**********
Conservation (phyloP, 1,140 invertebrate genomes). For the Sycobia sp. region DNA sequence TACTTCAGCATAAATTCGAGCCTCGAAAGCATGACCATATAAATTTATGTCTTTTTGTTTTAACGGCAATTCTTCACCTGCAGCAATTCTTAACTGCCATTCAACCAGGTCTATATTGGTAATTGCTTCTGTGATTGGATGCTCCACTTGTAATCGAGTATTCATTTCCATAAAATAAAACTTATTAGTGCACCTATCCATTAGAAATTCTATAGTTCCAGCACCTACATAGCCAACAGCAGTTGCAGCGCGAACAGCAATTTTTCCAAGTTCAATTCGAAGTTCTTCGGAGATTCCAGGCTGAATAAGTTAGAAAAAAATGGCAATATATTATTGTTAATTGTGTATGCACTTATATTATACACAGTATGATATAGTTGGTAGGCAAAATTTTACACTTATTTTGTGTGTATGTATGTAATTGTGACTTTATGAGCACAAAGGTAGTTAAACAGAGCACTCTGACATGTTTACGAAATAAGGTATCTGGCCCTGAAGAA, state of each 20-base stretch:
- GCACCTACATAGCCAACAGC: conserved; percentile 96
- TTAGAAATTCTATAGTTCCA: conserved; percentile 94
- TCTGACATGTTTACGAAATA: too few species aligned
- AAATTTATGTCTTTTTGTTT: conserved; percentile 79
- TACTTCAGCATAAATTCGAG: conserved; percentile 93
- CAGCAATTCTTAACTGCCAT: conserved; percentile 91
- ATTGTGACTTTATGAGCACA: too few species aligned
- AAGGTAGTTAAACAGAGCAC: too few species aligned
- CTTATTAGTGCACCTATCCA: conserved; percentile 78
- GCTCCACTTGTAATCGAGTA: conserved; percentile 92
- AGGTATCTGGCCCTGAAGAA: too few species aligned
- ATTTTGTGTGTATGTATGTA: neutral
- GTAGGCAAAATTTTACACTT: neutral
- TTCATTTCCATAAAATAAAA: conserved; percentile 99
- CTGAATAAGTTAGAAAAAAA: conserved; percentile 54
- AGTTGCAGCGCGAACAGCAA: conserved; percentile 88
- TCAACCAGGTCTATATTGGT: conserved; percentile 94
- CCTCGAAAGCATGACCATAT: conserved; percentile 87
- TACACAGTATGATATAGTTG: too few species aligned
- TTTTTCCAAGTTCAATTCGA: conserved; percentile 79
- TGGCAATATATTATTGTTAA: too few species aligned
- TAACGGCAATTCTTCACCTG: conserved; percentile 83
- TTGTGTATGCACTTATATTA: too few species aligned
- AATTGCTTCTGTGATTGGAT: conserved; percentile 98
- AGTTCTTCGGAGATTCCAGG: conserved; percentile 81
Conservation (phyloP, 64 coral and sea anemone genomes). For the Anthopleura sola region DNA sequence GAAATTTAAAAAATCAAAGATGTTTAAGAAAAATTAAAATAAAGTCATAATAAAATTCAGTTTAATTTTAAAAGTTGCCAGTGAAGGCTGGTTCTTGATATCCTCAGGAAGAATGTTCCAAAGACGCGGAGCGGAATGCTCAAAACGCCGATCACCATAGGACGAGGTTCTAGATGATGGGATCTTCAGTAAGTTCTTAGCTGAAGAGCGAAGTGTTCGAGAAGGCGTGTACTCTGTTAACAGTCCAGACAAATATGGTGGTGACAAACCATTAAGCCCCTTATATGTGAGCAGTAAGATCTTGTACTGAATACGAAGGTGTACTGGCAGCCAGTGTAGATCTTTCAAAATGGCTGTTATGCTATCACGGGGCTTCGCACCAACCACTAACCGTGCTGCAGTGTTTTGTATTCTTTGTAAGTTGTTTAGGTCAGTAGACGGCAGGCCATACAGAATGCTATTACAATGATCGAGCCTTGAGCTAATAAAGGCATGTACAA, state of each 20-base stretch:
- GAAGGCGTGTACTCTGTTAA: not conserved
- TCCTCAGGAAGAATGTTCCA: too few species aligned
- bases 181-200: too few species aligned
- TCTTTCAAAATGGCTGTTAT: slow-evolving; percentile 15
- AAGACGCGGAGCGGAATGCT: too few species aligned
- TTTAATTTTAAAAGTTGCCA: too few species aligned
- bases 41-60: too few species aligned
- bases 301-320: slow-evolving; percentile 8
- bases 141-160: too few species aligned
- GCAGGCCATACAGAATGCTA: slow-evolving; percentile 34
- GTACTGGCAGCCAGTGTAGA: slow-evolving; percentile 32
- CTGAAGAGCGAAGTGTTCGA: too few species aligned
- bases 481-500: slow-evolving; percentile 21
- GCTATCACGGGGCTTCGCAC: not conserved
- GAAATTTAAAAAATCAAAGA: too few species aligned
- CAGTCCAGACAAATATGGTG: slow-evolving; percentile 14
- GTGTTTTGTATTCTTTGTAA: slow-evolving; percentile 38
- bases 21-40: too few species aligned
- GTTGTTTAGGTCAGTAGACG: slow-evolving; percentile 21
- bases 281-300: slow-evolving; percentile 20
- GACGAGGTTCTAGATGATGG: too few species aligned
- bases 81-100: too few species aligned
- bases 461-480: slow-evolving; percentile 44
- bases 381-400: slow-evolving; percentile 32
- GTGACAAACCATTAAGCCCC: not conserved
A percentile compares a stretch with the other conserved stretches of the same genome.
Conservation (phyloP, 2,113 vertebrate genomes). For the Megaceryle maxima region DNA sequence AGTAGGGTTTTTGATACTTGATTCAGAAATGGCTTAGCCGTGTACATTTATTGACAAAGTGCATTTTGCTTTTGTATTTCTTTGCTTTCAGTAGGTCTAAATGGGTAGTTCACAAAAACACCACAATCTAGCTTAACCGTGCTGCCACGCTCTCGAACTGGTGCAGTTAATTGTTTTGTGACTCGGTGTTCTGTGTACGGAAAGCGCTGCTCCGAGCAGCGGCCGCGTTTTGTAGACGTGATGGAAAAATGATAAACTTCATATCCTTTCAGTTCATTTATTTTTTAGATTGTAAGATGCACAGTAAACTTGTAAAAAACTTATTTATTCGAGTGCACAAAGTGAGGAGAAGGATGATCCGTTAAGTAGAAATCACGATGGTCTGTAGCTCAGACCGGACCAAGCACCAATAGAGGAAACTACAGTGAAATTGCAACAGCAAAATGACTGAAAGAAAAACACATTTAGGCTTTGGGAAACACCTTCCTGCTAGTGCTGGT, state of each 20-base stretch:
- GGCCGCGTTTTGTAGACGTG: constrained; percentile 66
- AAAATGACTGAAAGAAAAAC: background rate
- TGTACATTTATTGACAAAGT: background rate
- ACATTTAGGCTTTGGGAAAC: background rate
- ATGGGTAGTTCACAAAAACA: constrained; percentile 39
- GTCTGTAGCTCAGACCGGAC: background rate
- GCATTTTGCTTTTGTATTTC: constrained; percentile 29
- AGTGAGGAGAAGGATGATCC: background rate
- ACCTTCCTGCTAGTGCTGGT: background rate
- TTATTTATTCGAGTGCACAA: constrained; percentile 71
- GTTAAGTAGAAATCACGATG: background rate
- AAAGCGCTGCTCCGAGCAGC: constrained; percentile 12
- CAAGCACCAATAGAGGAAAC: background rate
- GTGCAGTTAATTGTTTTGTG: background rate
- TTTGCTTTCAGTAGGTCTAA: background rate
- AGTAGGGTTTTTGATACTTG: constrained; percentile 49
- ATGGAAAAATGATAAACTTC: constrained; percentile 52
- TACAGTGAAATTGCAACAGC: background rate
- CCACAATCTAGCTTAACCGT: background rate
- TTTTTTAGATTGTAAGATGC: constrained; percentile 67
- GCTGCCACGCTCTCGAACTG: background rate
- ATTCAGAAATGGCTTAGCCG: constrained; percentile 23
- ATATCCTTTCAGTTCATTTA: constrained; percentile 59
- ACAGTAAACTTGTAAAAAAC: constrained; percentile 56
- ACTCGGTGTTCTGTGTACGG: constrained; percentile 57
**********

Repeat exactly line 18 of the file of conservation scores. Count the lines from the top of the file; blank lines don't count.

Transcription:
- TCAACCAGGTCTATATTGGT: conserved; percentile 94